Author – Noah Persin
Editor – Jon Russell & Noah Persin
As the CEO of several start up companies in the cannabis and hemp industries, I invariably end up wearing many hats including the collection and/or generation of vast amounts of data. This direct access to industry specific data allows me a unique view of our young industry. From (but not limited by any means to) trend, price point, market share, and sales analysis and projections, to consumer demographics survey analysis, and focus group design. What I’m trying to impress is that I look at, study, generate, analyse, and reference data points from every corner of the cannabis and hemp industries on a global scale.
Due to the types of businesses that I work with, my reports more often than not tailored to demonstrate cost to benefit analysis of a product, product line, and/or company, coupled with corresponding projections for specific market demographics.
I am often witness to trends that only make sense if you don’t take the time to look beyond the surface. For instance, large caches of purchasing data dating back to early recreational sales I’ve been reviewing strongly indicates a not surprising trend that would suggest the vast majority (not all) consumers assume that, THC content alone is the most, or only effective way to determine the “actual potency” of a product, and making product purchases based on price to THC level is the most cost effective way to attain the most value in a cost to benefit ratio. That is until you take the time to look at whether the THC you are consuming is “SCE (single cannabinoid extract) THC”, or “THC with whole plant extract”.
So what exactly is a “Whole Plant Extract”, or a “Single Cannabinoid Extract” and how do we identify them?
- Whole Plant Extract (WPE) – Cannabis extracts that have been made from the resinous flowers and smaller leaves of the cannabis plant. Unlike single cannabinoid extracts whole plant contains all the cannabinoids, and terpenes that can be extracted out of any particular plant. Some plants having more or less of any given compound extracted from that plant in comparison to any other. There are a number of different types of Whole Plant Extracts. Some common names for these extracts you may be familiar with are; RSO (Also known as Rick Simpson Oil), and Phoenix Tears. Cannabis cooked in fats like butter, coconut oil and olive oil are other common ingredients and methods for extracting whole plant extracts
- Single Cannabinoid Extract (SCE)- Cannabis extracts that have been made from the resinous flowers and smaller leaves of the cannabis plant. The main difference being that in a single cannabinoid extract there is only (as the title would suggest) one cannabinoid. Most often single cannabinoid extract will be either THC, or CBD. Some common names for these extracts you may be familiar with are; The Clear, Distillate, and Isolate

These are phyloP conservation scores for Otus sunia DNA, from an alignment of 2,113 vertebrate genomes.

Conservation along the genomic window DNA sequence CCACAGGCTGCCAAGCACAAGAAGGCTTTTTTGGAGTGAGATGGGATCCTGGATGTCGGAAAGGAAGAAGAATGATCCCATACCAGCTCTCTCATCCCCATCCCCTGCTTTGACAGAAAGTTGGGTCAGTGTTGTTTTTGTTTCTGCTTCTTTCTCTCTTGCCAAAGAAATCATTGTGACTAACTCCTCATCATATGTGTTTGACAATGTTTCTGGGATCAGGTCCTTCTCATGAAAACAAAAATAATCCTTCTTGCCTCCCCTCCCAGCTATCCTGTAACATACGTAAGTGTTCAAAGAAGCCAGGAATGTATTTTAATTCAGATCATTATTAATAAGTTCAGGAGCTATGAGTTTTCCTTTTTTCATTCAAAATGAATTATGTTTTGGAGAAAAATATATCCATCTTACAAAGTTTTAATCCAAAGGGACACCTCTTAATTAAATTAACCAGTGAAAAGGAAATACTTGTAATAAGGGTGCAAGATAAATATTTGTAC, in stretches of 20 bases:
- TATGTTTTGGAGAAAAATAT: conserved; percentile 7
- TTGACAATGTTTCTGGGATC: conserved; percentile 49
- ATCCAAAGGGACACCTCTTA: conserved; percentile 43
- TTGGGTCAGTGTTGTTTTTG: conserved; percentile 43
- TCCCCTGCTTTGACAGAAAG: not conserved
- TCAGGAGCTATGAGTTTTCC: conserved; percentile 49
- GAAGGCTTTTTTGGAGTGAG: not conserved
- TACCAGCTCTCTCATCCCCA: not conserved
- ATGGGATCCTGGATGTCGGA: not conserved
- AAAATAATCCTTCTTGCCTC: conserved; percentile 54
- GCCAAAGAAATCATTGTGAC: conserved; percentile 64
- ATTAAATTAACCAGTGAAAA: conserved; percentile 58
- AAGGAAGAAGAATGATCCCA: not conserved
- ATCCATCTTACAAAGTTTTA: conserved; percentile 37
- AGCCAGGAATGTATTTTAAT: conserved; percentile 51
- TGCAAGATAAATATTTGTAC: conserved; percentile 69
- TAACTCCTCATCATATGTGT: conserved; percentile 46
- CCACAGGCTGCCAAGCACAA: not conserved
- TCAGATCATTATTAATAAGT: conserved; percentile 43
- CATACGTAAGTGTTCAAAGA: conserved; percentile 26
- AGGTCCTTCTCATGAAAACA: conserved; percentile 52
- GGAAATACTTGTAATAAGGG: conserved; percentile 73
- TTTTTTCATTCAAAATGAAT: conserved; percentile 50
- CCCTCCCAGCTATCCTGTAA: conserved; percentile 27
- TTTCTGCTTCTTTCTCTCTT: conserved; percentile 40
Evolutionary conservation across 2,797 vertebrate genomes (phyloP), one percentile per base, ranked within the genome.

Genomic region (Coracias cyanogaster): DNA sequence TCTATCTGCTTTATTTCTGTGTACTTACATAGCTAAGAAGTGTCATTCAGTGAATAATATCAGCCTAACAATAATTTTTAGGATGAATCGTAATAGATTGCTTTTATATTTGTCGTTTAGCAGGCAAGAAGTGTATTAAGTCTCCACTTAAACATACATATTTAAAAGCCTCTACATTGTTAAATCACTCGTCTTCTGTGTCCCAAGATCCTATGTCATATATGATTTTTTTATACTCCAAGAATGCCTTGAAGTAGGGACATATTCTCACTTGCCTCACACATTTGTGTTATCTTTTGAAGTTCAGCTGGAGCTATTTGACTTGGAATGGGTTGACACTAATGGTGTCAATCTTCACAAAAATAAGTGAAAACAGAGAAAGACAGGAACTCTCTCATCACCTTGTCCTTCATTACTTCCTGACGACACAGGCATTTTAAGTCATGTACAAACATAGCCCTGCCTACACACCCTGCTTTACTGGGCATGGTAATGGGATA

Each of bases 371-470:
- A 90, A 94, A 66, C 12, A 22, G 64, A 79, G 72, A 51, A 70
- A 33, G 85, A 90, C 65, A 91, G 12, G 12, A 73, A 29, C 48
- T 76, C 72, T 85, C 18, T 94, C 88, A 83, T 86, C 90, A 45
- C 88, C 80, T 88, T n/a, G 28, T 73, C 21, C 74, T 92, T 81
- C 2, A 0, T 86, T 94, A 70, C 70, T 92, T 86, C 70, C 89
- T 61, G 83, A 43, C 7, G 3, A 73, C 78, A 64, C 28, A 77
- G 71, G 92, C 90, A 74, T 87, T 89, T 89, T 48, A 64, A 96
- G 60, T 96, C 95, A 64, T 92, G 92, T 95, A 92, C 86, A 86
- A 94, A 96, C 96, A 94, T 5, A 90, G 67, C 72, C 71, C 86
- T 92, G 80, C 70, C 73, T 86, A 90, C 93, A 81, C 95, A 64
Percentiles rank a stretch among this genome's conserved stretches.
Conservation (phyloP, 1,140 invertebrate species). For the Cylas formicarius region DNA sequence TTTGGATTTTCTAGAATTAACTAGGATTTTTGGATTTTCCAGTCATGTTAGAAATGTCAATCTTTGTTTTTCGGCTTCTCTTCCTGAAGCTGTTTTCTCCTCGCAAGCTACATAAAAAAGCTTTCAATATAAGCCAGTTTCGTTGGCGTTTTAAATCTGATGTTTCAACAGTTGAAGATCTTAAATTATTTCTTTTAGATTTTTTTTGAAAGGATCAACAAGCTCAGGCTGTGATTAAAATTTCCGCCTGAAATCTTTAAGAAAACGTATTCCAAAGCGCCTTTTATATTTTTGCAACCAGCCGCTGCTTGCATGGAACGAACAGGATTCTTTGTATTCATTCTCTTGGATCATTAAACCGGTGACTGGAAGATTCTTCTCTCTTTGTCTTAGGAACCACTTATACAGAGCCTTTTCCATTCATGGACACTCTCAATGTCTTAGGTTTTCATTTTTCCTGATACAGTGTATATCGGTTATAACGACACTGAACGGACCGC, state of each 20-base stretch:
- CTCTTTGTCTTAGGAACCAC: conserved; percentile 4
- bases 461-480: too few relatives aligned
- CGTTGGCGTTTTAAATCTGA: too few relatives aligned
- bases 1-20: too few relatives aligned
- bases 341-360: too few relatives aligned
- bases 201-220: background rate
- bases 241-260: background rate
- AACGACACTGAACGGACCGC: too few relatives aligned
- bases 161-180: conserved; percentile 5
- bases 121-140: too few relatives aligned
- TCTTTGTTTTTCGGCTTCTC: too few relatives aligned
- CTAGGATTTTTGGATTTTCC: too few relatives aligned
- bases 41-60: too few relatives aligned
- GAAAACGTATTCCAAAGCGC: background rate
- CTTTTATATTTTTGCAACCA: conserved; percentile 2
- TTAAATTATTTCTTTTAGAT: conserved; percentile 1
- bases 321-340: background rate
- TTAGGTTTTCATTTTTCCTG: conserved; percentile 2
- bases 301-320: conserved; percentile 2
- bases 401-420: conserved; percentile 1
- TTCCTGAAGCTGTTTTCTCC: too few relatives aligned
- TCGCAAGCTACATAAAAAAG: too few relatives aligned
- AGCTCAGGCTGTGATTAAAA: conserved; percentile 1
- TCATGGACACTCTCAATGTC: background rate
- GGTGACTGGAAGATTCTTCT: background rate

This THC only cost to benefit ratio value equation is only true until you put SCE THC up against THC with whole plant extract, at which point my best advice is that you adjust your cost to benefit formula to differentiate between single cannabinoid and whole plant extracts. In fact 10 mg of SCE THC is likely to get you high, whereas 10 mg of THC in combination with a variety of other cannabinoids, terpenes and plant extracts contained in a whole plant extract is likely to get you nearly twice as high, provides a better high, and for a longer period of time.
From a cost to benefit ratio, if you purchase an edible with 10 mg of SCE THC for $10 you pay $1 per mg of THC. But if you purchase an edible with 10 mg of THC with whole plant extract THC for $12, which I would say is equivalent to about 18 mg of SCE THC you are paying $0.66 per mg of THC, respectively. If we apply that same equivalency to 50 mg’s of SCE THC we are talking about a $16 savings by purchasing an edible that uses whole plant extract. If you purchase one of these edibles a week for an entire year your savings will be roughly $850 for the year (or two round trip tickets to Hawaii).
From a medical benefit standpoint, THC with whole plant extract is thought to be more therapeutic as opposed to SCE THC.
From a flavor point of view, many enjoy the flavour of whole plant extracts, as the cannabis flavour profile works very well with chocolates, caramels, coffee, banana, vanilla, honey, BBQ, and more!
As far as some great edibles in Oregon that use full plant extract, I am really enjoying the following brands:
- Danodan’s caramels and tinctures (the tinctures are sugar free!)
- Toro Ma chocolates
- Happy Kitchen
- Laurie & Mary Jane
- Elbes Edibles
In conclusion; If the purpose is to get high on a budget, and/or to gain the maximum medical benefits, and/or have a great experience, edibles with whole plant extracts are easily the way to go. It’s my opinion that edibles that contain whole plant extracts are the best deal for consumer whether the metric you are measuring by is based on cost to benefit, medical effect, or both.